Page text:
The victory over the Eagles held a special meaning for many people in attendance as well. Dubbed the “Dedication Game,” many donors that made Compton Family Ice Arena possible were in the building.

Boston College went on to win the national championship in April, led by current New York Rangers rookie Chris Kreider.

“It just shows you the level of talent they had on their team,” Jackson said. “There’s a lot of great players in Boston College hockey and once they get the opportunity to show what they’re capable of, they’re great. Kreider was a tremendous player when he played against us and had a great career.

“It’s an indication of the level of college hockey but it also shows the talent level of Boston College.”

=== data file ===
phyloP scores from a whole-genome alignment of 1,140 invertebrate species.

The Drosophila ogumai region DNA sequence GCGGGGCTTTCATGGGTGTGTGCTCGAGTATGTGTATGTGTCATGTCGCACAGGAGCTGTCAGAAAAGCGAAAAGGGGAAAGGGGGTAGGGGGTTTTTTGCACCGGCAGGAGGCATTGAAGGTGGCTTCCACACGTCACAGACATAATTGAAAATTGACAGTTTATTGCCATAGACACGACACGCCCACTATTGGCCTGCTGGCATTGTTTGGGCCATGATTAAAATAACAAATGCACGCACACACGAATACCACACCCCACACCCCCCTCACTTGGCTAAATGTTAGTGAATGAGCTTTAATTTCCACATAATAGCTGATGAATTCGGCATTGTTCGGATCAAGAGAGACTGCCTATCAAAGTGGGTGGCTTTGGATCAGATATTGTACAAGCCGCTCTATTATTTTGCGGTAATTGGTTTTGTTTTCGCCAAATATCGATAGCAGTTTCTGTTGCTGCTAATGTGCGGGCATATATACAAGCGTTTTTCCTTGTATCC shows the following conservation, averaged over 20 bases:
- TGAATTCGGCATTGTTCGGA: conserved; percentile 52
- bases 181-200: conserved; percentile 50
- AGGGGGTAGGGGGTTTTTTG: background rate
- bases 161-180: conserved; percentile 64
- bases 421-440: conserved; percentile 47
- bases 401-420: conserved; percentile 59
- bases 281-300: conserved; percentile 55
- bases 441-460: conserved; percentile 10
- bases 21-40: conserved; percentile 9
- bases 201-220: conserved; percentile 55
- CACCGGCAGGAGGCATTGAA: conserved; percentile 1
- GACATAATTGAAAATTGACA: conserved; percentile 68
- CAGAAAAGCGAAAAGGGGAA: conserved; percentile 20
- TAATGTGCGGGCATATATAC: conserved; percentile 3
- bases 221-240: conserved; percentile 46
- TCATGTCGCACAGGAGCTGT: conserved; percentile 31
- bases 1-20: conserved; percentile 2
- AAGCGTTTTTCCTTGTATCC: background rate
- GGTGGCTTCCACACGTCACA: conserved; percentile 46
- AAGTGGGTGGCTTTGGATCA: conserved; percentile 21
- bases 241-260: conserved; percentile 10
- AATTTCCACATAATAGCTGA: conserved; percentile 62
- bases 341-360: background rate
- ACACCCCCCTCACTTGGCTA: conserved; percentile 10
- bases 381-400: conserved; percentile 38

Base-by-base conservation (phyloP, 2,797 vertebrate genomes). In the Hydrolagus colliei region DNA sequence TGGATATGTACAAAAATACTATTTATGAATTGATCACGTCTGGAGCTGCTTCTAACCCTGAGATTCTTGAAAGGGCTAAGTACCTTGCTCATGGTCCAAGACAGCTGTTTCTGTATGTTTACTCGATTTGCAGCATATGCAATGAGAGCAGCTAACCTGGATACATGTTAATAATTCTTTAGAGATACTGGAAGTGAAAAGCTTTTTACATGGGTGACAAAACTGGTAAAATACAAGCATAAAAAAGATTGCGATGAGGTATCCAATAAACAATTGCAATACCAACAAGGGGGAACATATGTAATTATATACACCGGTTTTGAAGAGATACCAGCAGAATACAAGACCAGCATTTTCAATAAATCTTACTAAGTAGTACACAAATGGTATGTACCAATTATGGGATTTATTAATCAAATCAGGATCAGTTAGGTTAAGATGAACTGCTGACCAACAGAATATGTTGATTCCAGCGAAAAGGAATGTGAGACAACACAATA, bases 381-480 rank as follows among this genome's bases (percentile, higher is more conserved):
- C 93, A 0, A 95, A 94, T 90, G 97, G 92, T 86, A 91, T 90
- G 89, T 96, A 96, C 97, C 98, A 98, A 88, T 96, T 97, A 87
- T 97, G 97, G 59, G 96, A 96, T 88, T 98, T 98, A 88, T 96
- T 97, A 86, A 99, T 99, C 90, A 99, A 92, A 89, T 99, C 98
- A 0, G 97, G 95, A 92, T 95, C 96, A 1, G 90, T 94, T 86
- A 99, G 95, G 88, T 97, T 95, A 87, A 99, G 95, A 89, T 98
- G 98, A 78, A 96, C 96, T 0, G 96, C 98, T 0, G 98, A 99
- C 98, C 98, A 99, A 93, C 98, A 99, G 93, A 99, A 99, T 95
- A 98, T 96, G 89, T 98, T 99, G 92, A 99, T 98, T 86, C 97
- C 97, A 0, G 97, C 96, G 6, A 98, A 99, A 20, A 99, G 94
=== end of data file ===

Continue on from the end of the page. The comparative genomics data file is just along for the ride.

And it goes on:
While the Irish were able to beat elite teams like Boston College, Boston University and Minnesota, they were unable to capture weekend sweeps of CCHA bottom-feeders Alaska and Bowling Green.

In a decisive two-week stretch in February, Notre Dame dropped five games in a row by a combined score of 21-4. The Irish dropped out of the top-16 teams in the PairWise rankings (that decide the NCAA tournament field) and made the rest of the season an uphill battle.

“We had a lot of different issues going on, some of it was goaltending, some of it was goal-scoring,” Jackson said. “I think that’s when the pressure of the expectations got to us.
“When we had a little adversity, we eventually got it but we had two or three game we could have won and those were the same games we were winning earlier in the year. We just have to focus on consistency if we’re going to be a great program.”